The success of Iyengar's British classes was greatly aided by the publication, in 1965, of his epoch-making and classic work, Light on Yoga. Word of him spread at greater and greater speed, and by 1967, the people he was teaching and training were teaching for the London County Council. In 1969, the clear, safe, and systematic 'method' of BKS Iyengar was officially introduced into the adult education curriculum of the Inner London Education Authority (ILEA) by Peter Mackintosh, the ILEA's Chief Inspector of Physical Education. Other regional and local authorities in the United Kingdom soon followed. It was not long before virtually all public yoga classes taught across the length and breadth of the UK were being taught by people directly trained and validated by him.

Since Iyengar was only visiting the UK once a year, the demand for trained teachers far outstripped the supply. It therefore became necessary to establish teacher-training programmes to satisfy that demand. The first official 'Iyengar yoga' teacher-training programme was established under the auspices of the ILEA at the College of Physical Education, Paddington, being taught by Silva Mehta. Although the first of its kind, others were soon created at various points in the country. 'Iyengar' teachers were now appearing in ever-increasing numbers. These early teachers had direct contact with him, and studied with him at some point on one or another of his yearly visits. By 1974 it was clear that some kind of structure and record-keeping was needed. The idea of a ‘Teachers Association’, so the "left hand" could better know what the "right one" was doing began to be mooted. In 1977 the "BKS Iyengar Yoga Teachers’ Association" (BKSIYTA) was formed, and began to issue teaching certificates. The original certificates have no date and were personally signed by BKS Iyengar himself. Eleven years later, in May of 1988, the "Light on Yoga Association'" (UK), was formed to have similar oversight functions for the interests of the copious number of Iyengar students (rather than simply catering to the needs of teachers as the BKSIYTA was then doing). The two Associations merged in 2003, so creating the Iyengar Yoga Association (UK).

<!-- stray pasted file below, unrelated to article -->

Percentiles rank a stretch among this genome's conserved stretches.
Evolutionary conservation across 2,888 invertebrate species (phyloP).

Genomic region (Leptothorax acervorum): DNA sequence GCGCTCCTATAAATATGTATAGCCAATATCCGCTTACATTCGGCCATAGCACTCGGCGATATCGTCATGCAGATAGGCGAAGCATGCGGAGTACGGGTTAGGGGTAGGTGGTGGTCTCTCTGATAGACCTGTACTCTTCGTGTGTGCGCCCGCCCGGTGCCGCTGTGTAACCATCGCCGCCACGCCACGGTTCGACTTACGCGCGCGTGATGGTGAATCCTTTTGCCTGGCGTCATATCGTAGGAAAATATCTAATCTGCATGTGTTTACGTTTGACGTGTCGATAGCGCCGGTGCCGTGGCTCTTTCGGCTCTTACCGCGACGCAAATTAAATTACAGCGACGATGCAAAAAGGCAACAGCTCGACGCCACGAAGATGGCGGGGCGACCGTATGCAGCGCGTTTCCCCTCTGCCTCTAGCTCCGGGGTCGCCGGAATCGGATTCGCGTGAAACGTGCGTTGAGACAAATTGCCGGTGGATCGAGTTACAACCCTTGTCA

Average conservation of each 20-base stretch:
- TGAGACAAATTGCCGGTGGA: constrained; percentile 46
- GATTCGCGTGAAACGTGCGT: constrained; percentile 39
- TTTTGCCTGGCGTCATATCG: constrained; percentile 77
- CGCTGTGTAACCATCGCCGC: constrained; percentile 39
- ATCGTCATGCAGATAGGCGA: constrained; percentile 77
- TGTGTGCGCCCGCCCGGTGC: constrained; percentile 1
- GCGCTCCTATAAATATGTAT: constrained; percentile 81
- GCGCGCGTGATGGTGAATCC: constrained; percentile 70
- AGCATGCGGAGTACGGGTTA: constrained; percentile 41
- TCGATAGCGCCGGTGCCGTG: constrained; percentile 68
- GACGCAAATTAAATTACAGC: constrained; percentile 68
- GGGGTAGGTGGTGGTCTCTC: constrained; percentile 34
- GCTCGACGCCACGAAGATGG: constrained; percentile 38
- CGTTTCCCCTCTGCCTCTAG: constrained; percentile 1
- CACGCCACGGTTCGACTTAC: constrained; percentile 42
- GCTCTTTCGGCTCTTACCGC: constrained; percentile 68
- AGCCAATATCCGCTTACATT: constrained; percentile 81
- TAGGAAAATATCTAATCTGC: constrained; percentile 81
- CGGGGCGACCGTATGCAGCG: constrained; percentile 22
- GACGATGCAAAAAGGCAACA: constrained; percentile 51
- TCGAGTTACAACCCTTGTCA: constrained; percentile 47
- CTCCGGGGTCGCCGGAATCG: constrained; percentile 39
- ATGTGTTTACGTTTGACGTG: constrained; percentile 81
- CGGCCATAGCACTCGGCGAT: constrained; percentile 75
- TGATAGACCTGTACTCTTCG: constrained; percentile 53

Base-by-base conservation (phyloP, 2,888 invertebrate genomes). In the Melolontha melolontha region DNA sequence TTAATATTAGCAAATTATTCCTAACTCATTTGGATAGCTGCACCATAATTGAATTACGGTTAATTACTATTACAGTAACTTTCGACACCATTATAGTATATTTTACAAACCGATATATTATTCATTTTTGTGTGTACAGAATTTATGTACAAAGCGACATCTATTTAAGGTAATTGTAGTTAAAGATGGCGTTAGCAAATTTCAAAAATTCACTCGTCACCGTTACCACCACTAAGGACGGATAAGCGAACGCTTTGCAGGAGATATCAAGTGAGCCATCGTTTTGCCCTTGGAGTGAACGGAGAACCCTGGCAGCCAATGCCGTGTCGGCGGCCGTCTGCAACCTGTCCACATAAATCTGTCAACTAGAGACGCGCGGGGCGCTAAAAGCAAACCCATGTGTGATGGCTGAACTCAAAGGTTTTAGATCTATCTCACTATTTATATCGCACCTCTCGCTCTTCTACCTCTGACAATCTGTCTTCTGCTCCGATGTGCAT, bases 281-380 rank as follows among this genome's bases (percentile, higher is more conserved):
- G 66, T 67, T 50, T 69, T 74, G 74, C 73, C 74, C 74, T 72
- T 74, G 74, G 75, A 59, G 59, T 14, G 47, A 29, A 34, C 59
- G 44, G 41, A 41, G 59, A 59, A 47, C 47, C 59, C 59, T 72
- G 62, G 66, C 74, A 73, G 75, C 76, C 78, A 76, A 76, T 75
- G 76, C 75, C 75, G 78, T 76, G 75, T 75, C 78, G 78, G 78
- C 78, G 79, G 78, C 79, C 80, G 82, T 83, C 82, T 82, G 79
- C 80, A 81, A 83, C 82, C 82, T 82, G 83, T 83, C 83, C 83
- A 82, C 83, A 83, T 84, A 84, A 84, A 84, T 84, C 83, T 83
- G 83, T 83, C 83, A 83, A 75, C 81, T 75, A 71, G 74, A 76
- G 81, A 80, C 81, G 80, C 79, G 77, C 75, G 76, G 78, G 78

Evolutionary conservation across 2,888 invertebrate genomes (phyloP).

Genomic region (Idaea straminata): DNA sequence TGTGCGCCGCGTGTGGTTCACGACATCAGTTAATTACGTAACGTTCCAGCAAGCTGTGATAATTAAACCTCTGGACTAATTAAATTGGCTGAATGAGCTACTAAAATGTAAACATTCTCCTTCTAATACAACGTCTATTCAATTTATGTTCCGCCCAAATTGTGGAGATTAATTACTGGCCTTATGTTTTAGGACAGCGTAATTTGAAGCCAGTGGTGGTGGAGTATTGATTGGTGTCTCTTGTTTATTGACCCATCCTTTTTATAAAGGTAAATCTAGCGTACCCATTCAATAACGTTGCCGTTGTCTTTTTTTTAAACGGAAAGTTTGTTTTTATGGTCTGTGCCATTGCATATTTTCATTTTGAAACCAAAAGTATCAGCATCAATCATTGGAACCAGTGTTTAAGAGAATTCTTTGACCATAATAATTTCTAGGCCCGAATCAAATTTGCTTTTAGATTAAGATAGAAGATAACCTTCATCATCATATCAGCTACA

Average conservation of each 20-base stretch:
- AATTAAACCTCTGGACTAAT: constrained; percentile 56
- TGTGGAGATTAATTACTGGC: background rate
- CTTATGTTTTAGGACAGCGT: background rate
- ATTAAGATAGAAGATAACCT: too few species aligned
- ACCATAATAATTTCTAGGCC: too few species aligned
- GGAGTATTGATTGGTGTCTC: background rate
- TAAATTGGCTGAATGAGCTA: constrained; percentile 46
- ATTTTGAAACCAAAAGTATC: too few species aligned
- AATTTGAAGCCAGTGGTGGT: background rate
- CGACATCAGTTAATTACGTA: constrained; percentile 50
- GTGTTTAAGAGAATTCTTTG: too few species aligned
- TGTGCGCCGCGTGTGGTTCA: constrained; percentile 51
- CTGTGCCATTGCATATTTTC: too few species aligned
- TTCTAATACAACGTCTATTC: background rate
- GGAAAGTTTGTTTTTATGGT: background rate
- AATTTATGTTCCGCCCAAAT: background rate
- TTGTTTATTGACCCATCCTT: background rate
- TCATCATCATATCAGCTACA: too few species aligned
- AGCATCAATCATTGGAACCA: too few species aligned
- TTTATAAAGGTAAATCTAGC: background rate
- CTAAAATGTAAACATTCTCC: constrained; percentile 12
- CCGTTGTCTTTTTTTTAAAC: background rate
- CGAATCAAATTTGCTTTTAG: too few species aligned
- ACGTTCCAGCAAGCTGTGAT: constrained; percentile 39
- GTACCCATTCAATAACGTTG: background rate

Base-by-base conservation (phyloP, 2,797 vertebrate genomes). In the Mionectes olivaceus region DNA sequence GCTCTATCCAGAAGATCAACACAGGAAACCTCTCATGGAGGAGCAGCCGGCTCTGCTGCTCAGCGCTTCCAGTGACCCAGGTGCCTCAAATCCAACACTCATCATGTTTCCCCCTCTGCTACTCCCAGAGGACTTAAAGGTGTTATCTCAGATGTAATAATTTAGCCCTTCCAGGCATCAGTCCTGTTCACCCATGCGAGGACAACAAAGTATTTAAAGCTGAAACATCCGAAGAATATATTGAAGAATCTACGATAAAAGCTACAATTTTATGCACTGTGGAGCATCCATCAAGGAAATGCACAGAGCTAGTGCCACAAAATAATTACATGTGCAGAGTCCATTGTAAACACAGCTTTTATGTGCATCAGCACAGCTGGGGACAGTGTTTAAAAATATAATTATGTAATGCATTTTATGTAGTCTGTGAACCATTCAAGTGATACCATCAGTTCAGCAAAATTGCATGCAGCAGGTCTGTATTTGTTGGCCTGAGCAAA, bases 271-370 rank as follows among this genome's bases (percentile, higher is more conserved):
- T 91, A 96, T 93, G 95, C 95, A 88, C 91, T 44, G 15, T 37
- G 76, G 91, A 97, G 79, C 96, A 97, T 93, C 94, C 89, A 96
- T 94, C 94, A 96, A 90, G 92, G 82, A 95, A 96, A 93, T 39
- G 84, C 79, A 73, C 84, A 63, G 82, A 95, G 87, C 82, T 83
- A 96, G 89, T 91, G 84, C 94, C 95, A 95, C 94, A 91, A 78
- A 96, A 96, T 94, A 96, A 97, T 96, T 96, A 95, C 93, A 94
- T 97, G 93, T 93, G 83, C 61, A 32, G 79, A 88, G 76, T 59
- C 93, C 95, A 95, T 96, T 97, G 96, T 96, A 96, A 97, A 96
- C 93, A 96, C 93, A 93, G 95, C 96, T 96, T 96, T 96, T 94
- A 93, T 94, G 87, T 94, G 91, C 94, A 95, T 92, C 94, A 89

The BKSIYTA, an Association explicitly created to propagate Iyengar yoga, was merely the first of several National Associations to be created. Similar associations now exist in Australia, Belgium, Canada, Denmark, France, Germany, Italy, Israel, Japan, The Netherlands, New Zealand, Poland, Russia, South Africa, Spain, Switzerland and the USA, all with rich and vibrant histories, and all with their enthusiastic and highly competent teachers. All are busy passing on Guruji's teachings to their immediate communities, and together ensure that Iyengar yoga teachers continue to have a reputation for excellence, thoroughness, and competence. And, in addition to these more formal Associations, there is a host of informal groupings of teachers in the many other countries around the world in which Iyengar yoga is now practised. Their communities are also being serviced by teachers who have been trained in the methods pioneered by Yogacharya Sri Bellur Krisnhamachar Sundararaja Iyengar. They range from Iran to Portugal, from the Marshall Islands to Ireland. The number of Iyengar certified teachers around the world now stands at over 2,200 -- and increases almost daily!

The aim of the International Association would be to create the opportunity for this vast and extended family of spiritual seekers to come to know each other; to work more closely together; and to benefit from each others' wisdom and experience as they jointly work to spread their Guru's teachings vibrantly across the globe.


B.K.S. Iyengar















"Words fail to convey the total value of Yoga. It has to be experienced."
B.K.S. Iyengar

Quotes taken from "IYENGAR: His Life and His Work" (Timeless Books 1987)